Apps

Messenger Rooms is Facebook’s group video chat app

Supports up to 50 people

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All over the world, people are turning to video chat apps to communicate with each other. Popular apps include Zoom, Houseparty, and Microsoft Teams. Not wanting to miss the party, Facebook is launching Messenger Rooms to compete with these apps.

Facebook’s Messenger Rooms is a different service from Facebook Messenger. Messenger users have been using its video chat feature with their friends for years. The only problem though is that they can only chat with their friends. Messenger doesn’t allow a direct video chat for people you haven’t yet befriended on Facebook.

Messenger Rooms allows everyone to create a room and invite people to participate in a video chat session. You can invite anyone to a room, even those who don’t have a Facebook account. Up to 50 people can participate, and there’s no time limit on each session. In the future, anyone will be able to create a room from Instagram Direct, WhatsApp, or Facebook Portal devices.

You can share rooms directly on your News Feed, Groups, or Events page. Also, you can control the visibility and other settings of the room. If you don’t want a sketchy person to crash on your friends’ intimate video chat, you can block that person. Better yet, you can lock a room so no else can just budge in and disrupt the flow.

If you get invited to a certain room, you can instantly join the chat from the website or app. Those joining from the app gain additional features like AR effects and immersive backgrounds.

Messenger Rooms is rolling out to certain countries, with general availability targeted in the coming weeks. It remains to be seen, however, if people will adopt Messenger Rooms since group video chats are already plentiful in the market. Not to mention the fact that Facebook has been dealing with privacy and security issues over the past few years.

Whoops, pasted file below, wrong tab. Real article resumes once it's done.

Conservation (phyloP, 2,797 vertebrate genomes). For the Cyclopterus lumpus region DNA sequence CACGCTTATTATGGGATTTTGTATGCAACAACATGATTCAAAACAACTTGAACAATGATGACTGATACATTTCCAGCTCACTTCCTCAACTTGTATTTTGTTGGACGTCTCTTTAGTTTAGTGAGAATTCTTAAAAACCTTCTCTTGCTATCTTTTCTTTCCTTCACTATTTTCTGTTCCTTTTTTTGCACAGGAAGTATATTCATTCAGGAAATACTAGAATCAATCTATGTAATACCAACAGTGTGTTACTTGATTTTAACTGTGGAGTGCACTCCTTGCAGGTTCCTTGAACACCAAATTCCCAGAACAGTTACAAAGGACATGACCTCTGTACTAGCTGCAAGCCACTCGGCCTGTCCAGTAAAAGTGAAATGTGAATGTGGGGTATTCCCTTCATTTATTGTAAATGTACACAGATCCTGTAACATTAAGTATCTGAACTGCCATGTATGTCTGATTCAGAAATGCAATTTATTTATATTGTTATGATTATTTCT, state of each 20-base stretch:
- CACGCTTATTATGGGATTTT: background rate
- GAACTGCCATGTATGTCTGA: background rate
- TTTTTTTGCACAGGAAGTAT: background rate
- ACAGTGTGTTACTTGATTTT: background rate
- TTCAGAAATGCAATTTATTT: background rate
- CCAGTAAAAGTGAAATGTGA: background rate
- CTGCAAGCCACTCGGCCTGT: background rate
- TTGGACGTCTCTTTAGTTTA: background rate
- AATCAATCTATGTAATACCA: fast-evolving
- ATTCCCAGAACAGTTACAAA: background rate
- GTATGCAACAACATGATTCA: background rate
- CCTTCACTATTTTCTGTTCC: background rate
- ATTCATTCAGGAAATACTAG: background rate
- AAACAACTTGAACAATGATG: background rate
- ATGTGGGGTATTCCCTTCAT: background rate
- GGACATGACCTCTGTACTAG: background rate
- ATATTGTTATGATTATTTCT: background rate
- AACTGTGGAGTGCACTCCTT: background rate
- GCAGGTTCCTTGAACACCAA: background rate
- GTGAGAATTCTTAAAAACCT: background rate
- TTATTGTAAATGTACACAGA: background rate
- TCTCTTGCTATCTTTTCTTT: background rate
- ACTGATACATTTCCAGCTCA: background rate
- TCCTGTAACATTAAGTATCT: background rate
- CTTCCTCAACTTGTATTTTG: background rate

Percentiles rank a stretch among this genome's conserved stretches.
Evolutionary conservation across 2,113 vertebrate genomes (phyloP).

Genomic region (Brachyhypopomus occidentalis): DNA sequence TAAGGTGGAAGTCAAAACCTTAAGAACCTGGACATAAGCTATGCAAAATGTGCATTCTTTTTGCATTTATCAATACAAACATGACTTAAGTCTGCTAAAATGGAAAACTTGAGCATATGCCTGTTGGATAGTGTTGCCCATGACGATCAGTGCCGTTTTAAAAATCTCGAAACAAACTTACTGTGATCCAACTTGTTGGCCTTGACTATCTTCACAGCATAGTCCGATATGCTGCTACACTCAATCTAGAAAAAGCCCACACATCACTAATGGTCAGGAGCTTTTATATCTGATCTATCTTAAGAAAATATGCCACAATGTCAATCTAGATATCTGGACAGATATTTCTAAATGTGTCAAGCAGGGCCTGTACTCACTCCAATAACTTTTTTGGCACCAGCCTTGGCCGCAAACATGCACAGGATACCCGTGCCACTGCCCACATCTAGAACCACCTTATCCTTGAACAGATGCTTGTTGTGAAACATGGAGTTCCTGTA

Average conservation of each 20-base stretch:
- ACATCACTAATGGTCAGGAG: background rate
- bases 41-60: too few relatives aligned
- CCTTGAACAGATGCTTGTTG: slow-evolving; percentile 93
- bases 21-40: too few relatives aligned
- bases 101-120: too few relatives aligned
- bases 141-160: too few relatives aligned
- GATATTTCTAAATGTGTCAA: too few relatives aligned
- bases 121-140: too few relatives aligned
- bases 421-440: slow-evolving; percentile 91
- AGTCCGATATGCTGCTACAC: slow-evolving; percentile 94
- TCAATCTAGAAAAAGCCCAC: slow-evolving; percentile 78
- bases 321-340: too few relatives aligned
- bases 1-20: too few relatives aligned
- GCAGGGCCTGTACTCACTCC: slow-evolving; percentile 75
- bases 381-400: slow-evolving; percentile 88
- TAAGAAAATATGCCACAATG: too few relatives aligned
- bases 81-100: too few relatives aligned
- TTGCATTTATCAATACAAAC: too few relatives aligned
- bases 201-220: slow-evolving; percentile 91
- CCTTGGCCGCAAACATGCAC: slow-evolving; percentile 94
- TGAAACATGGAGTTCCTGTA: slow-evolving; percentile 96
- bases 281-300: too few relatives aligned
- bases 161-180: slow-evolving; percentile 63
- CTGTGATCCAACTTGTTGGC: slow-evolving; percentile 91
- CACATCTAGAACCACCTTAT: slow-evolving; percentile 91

Apps

Apple Music is getting a karaoke feature

Sometime this month

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Though karaoke machines are ubiquitous now, what happens if a night out lacks one? One trick is to just search for karaoke versions of your favorite songs on YouTube. However, if you have Apple Music, you’ll have another option. Apple’s music streaming service is getting a karaoke feature.

Announced officially by Apple, the service is introducing Apple Music Sing, a way to sing karaoke style straight from the app. The feature includes adjustable vocals which softens or loudens a song’s vocals depending on the user’s preference. Users can sing completely solo or accompanying the original singer.

As with every karaoke machine, the feature will display the lyrics in real time so users can follow along. Duet songs are also getting some love. Apple Music will split the screen in half for two different singers to sing along to a track.

To help users get started, the feature will introduce 50 companion playlists featuring all the different songs that’s “compelling people all around the world to sing”. That said, one can hope that the karaoke library is extensive. While 50 playlists are plenty, the service has a wide variety of songs that can easily trump any karaoke machine today.

Apple will start rolling out the new feature for Apple Music subscribers worldwide later this month — just in time for the holiday season. It will be available on iPhones, iPads, and Apple TV 4K.

SEE ALSO: Replay! Apple Music launches new year-end experience

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Google introduces encrypted group chats

Using RCS